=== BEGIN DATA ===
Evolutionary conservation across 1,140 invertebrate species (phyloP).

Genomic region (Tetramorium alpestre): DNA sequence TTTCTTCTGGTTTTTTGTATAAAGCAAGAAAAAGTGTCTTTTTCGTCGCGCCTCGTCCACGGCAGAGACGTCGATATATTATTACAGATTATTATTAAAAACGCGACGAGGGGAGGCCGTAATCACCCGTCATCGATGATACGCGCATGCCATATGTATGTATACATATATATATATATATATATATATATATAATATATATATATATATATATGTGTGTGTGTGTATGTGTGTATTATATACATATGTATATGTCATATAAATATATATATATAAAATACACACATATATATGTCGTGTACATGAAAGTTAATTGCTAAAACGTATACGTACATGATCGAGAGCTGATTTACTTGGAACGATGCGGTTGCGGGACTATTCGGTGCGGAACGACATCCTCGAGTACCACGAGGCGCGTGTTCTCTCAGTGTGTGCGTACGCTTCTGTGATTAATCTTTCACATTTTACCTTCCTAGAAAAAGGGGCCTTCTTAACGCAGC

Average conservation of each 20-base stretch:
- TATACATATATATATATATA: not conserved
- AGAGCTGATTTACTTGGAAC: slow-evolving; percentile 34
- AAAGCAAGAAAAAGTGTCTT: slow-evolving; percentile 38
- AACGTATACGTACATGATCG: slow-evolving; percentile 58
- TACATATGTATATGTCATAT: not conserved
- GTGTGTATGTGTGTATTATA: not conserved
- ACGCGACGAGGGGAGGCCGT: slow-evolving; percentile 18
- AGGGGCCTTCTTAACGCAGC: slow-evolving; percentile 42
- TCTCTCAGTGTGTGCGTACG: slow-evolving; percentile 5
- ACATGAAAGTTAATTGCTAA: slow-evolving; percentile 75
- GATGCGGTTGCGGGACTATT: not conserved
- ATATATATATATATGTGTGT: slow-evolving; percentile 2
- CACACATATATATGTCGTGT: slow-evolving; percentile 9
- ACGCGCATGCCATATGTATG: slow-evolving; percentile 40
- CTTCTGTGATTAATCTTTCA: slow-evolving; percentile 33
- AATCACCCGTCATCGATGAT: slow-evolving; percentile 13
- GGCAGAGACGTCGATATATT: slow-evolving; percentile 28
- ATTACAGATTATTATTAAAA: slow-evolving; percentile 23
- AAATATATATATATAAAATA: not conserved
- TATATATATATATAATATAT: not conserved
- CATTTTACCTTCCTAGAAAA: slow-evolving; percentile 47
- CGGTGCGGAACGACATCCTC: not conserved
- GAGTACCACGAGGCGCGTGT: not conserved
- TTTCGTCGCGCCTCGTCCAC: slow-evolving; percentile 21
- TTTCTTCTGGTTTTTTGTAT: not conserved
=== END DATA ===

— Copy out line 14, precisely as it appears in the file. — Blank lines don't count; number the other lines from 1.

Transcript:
- GATGCGGTTGCGGGACTATT: not conserved